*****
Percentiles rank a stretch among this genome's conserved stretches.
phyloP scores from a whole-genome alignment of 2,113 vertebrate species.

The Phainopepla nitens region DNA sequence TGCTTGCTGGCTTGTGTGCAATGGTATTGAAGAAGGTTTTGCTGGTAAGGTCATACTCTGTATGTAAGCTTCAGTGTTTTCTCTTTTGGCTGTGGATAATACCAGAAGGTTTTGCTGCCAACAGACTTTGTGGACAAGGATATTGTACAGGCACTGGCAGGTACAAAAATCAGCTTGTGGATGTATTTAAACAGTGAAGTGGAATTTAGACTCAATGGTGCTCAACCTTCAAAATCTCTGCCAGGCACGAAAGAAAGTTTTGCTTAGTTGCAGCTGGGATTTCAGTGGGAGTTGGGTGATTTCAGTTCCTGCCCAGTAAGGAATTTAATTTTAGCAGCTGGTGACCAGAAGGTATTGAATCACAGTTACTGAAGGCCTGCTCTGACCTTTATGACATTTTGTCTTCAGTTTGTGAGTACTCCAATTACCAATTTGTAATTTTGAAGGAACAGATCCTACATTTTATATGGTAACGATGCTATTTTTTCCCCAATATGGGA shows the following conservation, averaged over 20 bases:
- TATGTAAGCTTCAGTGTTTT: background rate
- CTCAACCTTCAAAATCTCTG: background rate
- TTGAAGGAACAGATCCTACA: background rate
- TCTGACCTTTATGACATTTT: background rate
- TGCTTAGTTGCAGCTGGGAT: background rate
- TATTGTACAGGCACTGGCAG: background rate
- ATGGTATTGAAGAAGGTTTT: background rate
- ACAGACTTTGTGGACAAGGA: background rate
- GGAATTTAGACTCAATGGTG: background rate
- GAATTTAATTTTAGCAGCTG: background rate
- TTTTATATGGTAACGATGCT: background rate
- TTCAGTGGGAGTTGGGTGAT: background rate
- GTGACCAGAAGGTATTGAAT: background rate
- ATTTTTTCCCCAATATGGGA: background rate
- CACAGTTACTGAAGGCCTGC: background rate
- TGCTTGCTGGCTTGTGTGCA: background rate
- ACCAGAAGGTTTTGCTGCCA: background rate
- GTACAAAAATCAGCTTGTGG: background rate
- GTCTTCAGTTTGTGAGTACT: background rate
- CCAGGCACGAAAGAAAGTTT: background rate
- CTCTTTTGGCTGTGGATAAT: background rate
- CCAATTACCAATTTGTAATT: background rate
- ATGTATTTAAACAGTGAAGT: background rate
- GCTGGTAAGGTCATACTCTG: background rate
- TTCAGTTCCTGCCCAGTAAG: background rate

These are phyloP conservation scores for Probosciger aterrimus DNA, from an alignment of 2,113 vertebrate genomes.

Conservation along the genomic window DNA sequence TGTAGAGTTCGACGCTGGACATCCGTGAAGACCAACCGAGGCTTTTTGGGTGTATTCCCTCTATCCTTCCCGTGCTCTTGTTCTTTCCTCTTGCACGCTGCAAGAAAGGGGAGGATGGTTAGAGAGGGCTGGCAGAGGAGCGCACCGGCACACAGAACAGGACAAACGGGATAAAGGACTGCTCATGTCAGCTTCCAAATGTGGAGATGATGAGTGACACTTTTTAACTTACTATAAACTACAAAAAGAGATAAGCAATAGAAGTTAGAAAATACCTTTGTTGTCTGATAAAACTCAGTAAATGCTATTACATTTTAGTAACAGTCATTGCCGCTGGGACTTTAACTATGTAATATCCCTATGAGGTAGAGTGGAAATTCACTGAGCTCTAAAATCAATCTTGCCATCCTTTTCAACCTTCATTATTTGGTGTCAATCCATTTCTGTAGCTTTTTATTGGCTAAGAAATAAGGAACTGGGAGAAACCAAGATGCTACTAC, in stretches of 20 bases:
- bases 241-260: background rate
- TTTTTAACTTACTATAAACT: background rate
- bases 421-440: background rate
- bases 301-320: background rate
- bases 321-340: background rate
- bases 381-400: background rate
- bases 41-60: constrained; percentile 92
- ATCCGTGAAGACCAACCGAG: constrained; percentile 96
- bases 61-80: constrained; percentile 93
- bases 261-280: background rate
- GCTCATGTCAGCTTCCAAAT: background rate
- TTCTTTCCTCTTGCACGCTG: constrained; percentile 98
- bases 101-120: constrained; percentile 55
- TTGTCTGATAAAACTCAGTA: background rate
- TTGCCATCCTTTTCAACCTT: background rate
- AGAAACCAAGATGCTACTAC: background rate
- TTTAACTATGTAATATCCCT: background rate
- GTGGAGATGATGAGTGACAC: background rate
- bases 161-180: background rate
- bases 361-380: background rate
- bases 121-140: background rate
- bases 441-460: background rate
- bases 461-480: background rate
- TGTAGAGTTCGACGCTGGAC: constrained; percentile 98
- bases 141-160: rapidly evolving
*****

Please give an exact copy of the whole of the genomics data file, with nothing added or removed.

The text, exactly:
Percentiles rank a stretch among this genome's conserved stretches.
phyloP scores from a whole-genome alignment of 2,113 vertebrate species.

The Phainopepla nitens region DNA sequence TGCTTGCTGGCTTGTGTGCAATGGTATTGAAGAAGGTTTTGCTGGTAAGGTCATACTCTGTATGTAAGCTTCAGTGTTTTCTCTTTTGGCTGTGGATAATACCAGAAGGTTTTGCTGCCAACAGACTTTGTGGACAAGGATATTGTACAGGCACTGGCAGGTACAAAAATCAGCTTGTGGATGTATTTAAACAGTGAAGTGGAATTTAGACTCAATGGTGCTCAACCTTCAAAATCTCTGCCAGGCACGAAAGAAAGTTTTGCTTAGTTGCAGCTGGGATTTCAGTGGGAGTTGGGTGATTTCAGTTCCTGCCCAGTAAGGAATTTAATTTTAGCAGCTGGTGACCAGAAGGTATTGAATCACAGTTACTGAAGGCCTGCTCTGACCTTTATGACATTTTGTCTTCAGTTTGTGAGTACTCCAATTACCAATTTGTAATTTTGAAGGAACAGATCCTACATTTTATATGGTAACGATGCTATTTTTTCCCCAATATGGGA shows the following conservation, averaged over 20 bases:
- TATGTAAGCTTCAGTGTTTT: background rate
- CTCAACCTTCAAAATCTCTG: background rate
- TTGAAGGAACAGATCCTACA: background rate
- TCTGACCTTTATGACATTTT: background rate
- TGCTTAGTTGCAGCTGGGAT: background rate
- TATTGTACAGGCACTGGCAG: background rate
- ATGGTATTGAAGAAGGTTTT: background rate
- ACAGACTTTGTGGACAAGGA: background rate
- GGAATTTAGACTCAATGGTG: background rate
- GAATTTAATTTTAGCAGCTG: background rate
- TTTTATATGGTAACGATGCT: background rate
- TTCAGTGGGAGTTGGGTGAT: background rate
- GTGACCAGAAGGTATTGAAT: background rate
- ATTTTTTCCCCAATATGGGA: background rate
- CACAGTTACTGAAGGCCTGC: background rate
- TGCTTGCTGGCTTGTGTGCA: background rate
- ACCAGAAGGTTTTGCTGCCA: background rate
- GTACAAAAATCAGCTTGTGG: background rate
- GTCTTCAGTTTGTGAGTACT: background rate
- CCAGGCACGAAAGAAAGTTT: background rate
- CTCTTTTGGCTGTGGATAAT: background rate
- CCAATTACCAATTTGTAATT: background rate
- ATGTATTTAAACAGTGAAGT: background rate
- GCTGGTAAGGTCATACTCTG: background rate
- TTCAGTTCCTGCCCAGTAAG: background rate

These are phyloP conservation scores for Probosciger aterrimus DNA, from an alignment of 2,113 vertebrate genomes.

Conservation along the genomic window DNA sequence TGTAGAGTTCGACGCTGGACATCCGTGAAGACCAACCGAGGCTTTTTGGGTGTATTCCCTCTATCCTTCCCGTGCTCTTGTTCTTTCCTCTTGCACGCTGCAAGAAAGGGGAGGATGGTTAGAGAGGGCTGGCAGAGGAGCGCACCGGCACACAGAACAGGACAAACGGGATAAAGGACTGCTCATGTCAGCTTCCAAATGTGGAGATGATGAGTGACACTTTTTAACTTACTATAAACTACAAAAAGAGATAAGCAATAGAAGTTAGAAAATACCTTTGTTGTCTGATAAAACTCAGTAAATGCTATTACATTTTAGTAACAGTCATTGCCGCTGGGACTTTAACTATGTAATATCCCTATGAGGTAGAGTGGAAATTCACTGAGCTCTAAAATCAATCTTGCCATCCTTTTCAACCTTCATTATTTGGTGTCAATCCATTTCTGTAGCTTTTTATTGGCTAAGAAATAAGGAACTGGGAGAAACCAAGATGCTACTAC, in stretches of 20 bases:
- bases 241-260: background rate
- TTTTTAACTTACTATAAACT: background rate
- bases 421-440: background rate
- bases 301-320: background rate
- bases 321-340: background rate
- bases 381-400: background rate
- bases 41-60: constrained; percentile 92
- ATCCGTGAAGACCAACCGAG: constrained; percentile 96
- bases 61-80: constrained; percentile 93
- bases 261-280: background rate
- GCTCATGTCAGCTTCCAAAT: background rate
- TTCTTTCCTCTTGCACGCTG: constrained; percentile 98
- bases 101-120: constrained; percentile 55
- TTGTCTGATAAAACTCAGTA: background rate
- TTGCCATCCTTTTCAACCTT: background rate
- AGAAACCAAGATGCTACTAC: background rate
- TTTAACTATGTAATATCCCT: background rate
- GTGGAGATGATGAGTGACAC: background rate
- bases 161-180: background rate
- bases 361-380: background rate
- bases 121-140: background rate
- bases 441-460: background rate
- bases 461-480: background rate
- TGTAGAGTTCGACGCTGGAC: constrained; percentile 98
- bases 141-160: rapidly evolving